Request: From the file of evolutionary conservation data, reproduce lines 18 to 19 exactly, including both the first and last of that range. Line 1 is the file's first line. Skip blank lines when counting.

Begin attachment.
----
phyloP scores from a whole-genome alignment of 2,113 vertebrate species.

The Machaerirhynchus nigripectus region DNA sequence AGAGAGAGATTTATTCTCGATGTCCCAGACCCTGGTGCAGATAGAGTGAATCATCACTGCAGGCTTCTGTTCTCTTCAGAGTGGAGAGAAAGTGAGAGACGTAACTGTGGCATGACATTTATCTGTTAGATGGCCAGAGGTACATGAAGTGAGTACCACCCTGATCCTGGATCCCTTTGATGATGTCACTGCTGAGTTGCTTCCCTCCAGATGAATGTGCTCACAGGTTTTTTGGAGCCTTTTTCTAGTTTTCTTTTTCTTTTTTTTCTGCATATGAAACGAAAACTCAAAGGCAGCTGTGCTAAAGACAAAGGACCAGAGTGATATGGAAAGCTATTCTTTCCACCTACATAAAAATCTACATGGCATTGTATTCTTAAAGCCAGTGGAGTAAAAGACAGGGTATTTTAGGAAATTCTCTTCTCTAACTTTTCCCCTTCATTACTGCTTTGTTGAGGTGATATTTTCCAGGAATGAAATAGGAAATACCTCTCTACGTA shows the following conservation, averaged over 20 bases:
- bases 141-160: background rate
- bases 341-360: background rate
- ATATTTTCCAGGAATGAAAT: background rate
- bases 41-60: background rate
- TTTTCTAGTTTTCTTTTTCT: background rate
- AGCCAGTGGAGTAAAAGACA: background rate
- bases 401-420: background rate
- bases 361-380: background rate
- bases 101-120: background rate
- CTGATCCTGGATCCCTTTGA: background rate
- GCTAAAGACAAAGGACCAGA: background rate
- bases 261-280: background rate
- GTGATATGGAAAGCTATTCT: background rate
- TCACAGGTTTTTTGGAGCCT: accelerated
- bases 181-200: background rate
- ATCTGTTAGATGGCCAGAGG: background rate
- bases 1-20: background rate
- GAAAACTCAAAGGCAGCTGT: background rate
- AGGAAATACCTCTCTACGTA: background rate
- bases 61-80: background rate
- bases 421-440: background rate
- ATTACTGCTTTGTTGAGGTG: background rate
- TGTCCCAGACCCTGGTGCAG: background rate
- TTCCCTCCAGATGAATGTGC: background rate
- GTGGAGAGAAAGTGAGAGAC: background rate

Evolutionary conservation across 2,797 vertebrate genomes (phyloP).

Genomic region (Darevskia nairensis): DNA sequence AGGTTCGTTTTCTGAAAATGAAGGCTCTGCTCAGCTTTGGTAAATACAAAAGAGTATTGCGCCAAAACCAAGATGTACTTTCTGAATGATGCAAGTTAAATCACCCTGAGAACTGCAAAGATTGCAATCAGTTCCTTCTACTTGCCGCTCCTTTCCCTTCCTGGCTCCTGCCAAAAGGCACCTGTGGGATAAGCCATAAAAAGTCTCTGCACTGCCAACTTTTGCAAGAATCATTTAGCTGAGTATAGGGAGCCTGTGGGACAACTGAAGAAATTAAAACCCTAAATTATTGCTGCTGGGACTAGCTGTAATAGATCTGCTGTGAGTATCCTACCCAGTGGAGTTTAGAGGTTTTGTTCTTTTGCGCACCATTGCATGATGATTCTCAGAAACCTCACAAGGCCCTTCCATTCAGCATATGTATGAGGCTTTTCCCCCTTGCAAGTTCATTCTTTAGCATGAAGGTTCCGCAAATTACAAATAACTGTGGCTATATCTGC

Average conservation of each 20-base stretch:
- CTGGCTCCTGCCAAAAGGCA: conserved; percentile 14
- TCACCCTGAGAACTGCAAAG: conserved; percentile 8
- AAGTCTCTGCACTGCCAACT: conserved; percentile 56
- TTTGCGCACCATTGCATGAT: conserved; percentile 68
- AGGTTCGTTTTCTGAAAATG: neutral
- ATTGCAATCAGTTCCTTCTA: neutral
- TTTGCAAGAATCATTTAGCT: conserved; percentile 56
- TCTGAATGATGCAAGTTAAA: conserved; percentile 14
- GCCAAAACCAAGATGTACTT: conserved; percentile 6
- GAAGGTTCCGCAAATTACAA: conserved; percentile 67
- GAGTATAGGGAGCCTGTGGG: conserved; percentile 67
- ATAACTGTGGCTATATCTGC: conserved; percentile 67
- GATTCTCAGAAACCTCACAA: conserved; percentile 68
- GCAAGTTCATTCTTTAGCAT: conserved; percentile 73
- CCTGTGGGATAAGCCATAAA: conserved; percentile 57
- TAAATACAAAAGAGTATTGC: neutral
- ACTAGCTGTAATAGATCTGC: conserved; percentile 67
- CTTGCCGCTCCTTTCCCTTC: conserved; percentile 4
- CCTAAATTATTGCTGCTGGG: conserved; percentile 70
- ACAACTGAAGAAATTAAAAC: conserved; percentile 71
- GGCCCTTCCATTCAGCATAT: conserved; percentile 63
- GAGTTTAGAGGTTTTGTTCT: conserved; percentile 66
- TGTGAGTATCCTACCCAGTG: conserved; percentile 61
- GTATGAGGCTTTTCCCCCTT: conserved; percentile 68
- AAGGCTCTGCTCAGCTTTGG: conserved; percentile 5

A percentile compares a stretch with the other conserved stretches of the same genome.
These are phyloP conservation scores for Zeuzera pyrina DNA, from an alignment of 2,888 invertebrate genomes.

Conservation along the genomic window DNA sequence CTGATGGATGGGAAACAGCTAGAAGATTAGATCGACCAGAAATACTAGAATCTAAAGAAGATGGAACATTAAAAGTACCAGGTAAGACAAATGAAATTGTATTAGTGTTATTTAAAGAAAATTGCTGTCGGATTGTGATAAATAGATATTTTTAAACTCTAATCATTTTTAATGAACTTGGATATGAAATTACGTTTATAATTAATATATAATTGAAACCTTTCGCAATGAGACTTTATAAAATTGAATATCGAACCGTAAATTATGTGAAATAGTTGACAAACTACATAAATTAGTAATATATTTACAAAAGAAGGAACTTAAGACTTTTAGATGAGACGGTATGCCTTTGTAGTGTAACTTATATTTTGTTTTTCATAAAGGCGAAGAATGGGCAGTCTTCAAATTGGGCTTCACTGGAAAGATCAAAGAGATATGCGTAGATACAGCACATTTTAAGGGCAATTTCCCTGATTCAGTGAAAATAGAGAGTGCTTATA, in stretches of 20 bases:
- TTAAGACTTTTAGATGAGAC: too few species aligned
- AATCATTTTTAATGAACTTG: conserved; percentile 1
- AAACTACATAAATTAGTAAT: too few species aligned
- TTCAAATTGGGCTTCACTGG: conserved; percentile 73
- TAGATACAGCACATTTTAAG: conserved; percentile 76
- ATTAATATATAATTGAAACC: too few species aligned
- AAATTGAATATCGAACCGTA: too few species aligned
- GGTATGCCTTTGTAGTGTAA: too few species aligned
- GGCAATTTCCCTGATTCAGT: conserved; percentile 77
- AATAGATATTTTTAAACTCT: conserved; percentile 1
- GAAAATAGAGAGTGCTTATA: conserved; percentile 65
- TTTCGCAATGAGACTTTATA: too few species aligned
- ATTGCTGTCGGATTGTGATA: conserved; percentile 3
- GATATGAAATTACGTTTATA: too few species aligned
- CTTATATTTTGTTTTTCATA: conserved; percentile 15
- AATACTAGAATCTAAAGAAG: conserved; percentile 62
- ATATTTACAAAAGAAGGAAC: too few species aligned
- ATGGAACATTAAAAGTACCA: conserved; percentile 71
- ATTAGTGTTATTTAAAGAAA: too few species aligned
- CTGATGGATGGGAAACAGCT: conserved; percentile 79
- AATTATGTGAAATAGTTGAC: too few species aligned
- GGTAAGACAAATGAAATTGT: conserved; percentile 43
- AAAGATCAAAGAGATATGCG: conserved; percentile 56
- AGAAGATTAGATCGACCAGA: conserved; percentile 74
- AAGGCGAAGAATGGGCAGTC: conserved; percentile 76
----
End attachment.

- ATCTGTTAGATGGCCAGAGG: background rate
- bases 1-20: background rate